The Most Interesting Comics of the Week

Rich Barrett
John Romita Jr., Klaus Janson/DC Comics
John Romita Jr., Klaus Janson/DC Comics / John Romita Jr., Klaus Janson/DC Comics

Every week I write about the most interesting new comics hitting comic shops, bookstores, digital, and the web. Feel free to comment below if there's a comic you've read recently that you want to talk about or an upcoming comic that you'd like me to consider highlighting.

1. The Sculptor

By Scott McCloud
First Second

In a way, Scott McCloud’s The Sculptor is actually a superhero story, but one in which the hero uses his powers not to save lives, but to create deeply personal art for himself. The hero of McCloud’s story, David Smith, is a struggling artist who is visited by Death (in the form of David’s late grand-uncle Harry) and is given the gift to be able to sculpt anything he can imagine from any surface that he touches. David will only be able to use this gift for 200 days, after which he will die. Without hesitation, he accepts Death’s offer to give his life to his art and sets out racing against the clock to make his impression on the world. Things get complicated, however, when he meets Meg, who he immediately realizes is the love of his life.

McCloud has taught us a lot about the mechanics of comic storytelling in his seminal comic theory books Understanding Comics, Reinventing Comics, and Making Comics. Now, he’s using everything he has learned from writing those books to create his first work of comic book fiction since his Zot! series in the 1980s. The result is outstanding. This is a visually rich work that shows a masterful attention to detail—both human and architectural (New York City is rendered with as much love in this story as are David and Meg). While David may be the protagonist, it is Meg who McCloud develops into the most nuanced and complicated character, rising above being simply a muse for David to become one of the most interesting and realistic characters to appear in a graphic novel in many years.

There are traces of David Mazzuchelli’s Asterios Polyp and even The Fountainhead here as McCloud looks at the psyche of a driven artist, but at its heart it is a tragic romance and emotional page turner that looks at what it really means to make something with your life.

I interviewed McCloud about the making of this book and other things for Mental Floss last week. You can read the interview here.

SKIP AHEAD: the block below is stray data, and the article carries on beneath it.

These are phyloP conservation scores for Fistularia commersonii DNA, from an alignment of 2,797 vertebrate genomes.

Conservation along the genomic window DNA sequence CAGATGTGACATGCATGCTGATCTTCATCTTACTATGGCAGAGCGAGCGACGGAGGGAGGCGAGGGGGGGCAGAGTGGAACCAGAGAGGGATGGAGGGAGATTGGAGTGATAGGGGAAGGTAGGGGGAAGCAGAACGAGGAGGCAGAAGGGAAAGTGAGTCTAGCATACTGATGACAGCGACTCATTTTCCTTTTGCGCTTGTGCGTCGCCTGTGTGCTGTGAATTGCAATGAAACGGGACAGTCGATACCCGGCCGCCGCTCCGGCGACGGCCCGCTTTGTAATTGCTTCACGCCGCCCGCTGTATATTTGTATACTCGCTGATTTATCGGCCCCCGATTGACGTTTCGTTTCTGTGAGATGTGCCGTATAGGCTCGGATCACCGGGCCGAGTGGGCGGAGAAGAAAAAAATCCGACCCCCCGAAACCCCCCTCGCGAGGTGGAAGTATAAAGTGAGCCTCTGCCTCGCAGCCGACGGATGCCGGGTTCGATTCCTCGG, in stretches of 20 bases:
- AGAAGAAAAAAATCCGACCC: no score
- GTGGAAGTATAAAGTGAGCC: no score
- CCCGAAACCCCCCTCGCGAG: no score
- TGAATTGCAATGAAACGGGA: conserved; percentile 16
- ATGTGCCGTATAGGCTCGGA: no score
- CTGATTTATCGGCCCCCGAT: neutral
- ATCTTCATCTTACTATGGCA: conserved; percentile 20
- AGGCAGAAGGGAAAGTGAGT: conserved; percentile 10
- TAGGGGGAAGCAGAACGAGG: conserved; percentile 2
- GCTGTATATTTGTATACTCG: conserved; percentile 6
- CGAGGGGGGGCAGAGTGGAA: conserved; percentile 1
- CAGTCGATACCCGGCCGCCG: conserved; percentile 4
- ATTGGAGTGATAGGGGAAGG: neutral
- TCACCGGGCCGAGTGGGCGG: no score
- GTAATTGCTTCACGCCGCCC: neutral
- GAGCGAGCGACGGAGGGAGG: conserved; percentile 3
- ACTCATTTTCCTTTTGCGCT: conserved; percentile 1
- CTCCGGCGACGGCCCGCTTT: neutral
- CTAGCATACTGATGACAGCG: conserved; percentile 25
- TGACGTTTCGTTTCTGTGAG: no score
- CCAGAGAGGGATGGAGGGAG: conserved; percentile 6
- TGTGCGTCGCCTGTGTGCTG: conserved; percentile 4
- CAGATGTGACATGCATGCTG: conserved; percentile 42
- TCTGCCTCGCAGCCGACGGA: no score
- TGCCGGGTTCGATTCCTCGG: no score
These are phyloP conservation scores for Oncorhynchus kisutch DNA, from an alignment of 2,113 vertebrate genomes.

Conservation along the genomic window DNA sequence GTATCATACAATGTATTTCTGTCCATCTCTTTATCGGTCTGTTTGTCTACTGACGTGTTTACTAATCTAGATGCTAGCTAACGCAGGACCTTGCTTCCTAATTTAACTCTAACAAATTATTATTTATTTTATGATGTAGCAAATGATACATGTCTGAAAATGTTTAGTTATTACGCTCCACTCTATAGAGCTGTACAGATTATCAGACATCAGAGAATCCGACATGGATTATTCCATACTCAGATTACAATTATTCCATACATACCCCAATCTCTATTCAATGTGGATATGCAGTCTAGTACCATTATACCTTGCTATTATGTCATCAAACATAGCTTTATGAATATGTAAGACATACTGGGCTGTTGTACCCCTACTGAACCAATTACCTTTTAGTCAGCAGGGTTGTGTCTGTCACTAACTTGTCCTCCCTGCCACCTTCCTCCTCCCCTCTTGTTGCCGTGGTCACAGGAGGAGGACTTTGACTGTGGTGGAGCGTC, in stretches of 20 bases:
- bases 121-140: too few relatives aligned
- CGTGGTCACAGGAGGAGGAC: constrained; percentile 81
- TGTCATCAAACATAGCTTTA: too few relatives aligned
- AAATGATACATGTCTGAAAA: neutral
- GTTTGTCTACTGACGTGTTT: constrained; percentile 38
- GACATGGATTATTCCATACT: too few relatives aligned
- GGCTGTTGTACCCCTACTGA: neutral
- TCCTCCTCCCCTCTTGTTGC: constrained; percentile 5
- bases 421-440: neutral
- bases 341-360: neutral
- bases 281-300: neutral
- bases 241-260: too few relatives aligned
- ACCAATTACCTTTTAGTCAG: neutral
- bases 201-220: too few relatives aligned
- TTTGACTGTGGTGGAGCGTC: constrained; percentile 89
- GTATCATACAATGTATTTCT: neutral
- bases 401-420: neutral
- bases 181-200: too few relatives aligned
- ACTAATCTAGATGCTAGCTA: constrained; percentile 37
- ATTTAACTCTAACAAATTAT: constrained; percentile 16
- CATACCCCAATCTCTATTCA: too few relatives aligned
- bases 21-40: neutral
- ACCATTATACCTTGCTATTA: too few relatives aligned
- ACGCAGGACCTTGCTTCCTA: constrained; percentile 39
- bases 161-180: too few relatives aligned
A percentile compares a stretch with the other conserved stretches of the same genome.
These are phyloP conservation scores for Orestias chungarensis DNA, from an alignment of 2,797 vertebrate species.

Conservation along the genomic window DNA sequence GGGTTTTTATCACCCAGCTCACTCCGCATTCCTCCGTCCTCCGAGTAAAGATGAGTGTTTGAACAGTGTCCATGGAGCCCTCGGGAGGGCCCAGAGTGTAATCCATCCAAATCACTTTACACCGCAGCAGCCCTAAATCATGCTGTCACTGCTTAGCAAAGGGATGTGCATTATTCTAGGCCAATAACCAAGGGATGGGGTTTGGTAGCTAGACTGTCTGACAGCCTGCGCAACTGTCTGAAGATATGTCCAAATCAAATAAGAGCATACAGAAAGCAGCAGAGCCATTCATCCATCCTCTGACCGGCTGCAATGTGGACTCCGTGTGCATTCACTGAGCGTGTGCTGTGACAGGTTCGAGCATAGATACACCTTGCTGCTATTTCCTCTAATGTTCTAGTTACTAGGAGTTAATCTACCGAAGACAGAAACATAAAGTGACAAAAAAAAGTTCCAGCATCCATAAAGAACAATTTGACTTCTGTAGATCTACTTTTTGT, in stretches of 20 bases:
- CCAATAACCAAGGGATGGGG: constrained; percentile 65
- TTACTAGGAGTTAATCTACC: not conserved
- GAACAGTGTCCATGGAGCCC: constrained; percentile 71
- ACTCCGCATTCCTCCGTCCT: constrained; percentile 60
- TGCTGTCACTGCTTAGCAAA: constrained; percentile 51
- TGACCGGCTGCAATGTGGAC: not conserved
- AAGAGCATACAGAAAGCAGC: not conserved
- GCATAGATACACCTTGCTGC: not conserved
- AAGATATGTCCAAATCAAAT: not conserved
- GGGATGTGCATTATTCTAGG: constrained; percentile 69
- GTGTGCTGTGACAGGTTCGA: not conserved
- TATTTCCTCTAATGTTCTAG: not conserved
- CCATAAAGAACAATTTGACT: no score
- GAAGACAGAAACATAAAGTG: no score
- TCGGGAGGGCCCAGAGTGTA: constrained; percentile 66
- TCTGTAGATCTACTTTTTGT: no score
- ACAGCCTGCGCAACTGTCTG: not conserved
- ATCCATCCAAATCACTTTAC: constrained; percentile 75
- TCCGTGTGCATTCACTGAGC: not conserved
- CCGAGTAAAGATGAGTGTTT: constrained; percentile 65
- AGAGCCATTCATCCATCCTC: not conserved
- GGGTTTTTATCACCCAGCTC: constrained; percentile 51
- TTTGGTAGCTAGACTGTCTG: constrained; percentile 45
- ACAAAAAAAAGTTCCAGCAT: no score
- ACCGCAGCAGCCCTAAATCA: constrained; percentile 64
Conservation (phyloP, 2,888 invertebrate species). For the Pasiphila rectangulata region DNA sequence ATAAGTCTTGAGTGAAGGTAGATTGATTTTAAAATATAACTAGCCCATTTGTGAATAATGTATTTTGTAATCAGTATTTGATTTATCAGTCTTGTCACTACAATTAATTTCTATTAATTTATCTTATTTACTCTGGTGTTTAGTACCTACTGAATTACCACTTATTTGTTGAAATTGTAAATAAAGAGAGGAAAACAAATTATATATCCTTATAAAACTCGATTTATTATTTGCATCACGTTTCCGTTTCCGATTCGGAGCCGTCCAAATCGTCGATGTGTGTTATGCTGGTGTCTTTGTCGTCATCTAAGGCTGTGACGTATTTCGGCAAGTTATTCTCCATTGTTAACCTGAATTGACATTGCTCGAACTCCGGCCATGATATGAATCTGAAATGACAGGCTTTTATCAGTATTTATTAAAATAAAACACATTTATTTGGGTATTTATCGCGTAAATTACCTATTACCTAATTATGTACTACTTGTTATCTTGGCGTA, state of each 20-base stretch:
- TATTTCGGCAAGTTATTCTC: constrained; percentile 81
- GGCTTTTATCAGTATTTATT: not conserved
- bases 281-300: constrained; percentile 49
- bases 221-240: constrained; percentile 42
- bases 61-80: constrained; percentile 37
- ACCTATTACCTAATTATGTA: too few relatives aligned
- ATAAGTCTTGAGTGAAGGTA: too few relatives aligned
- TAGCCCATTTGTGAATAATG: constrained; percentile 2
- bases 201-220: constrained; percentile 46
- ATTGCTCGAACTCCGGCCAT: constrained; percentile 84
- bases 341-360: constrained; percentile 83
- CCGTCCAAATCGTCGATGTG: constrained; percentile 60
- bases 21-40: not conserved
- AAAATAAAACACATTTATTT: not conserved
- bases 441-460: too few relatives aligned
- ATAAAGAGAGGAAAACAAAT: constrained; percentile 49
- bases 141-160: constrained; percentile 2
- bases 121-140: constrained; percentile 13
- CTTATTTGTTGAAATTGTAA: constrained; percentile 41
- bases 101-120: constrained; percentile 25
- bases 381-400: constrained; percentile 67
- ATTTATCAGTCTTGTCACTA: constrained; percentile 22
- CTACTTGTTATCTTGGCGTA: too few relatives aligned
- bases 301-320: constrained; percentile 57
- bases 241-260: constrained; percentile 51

2. Vaccines Work: Here are the Facts

By Maki Naro
The Nib

With the debate around vaccinations in the news, a December 2014 comic from’s The Nib has recently been making the rounds online. Maki Naro adeptly lays out the facts about how vaccines work and dispels some of the myths that have caused such a stir among some people. He does it with a lot of humor, but most importantly with a good handle on the truth.

Naro is a comics blogger for Popular Science where he helps explain things like the immune system, polymers, weird bugs, and much more. He’s quite good at this sort of thing, and this comic is a great example of him in action. Read it here.


3. Superman #38

By Geoff Johns, John Romita Jr., Klaus Janson
DC Comics

We forget that when Superman debuted back in 1938, his power set was pretty limited. He could leap tall buildings, sure, but that wasn’t real flying. Otherwise he was mostly super-strong. In those early years he picked a number of new powers that we’ve come to take for granted and, according to the graphic above, he’s stayed pretty consistent with those powers for decades now. Now, this week, issue 38 of Superman introduces his newest super power: Super Flare.

DC is calling Super Flare “the most destructive power Superman has,” so we’ll have to see what kind of uses he puts that towards. I encourage Superman fans out there to comment below and tell us how accurate that timeline above is, because I find it hard to believe he hasn’t added anything new since Heat Vision in 1949. (I can see not counting those electric powers he had back in the ‘90s, though.)

We also get a subtly redesigned costume for the Man of Steel in this issue. He’s already been sporting an updated outfit since DC’s “New 52” relaunch in 2011, one with a high collar, some metallic looking lines, and a lack of red outer-underwear. However, this slight modification loses the high collar and introduces little updates like fingerless gloves. Here’s a picture of it as well as a preview of the issue.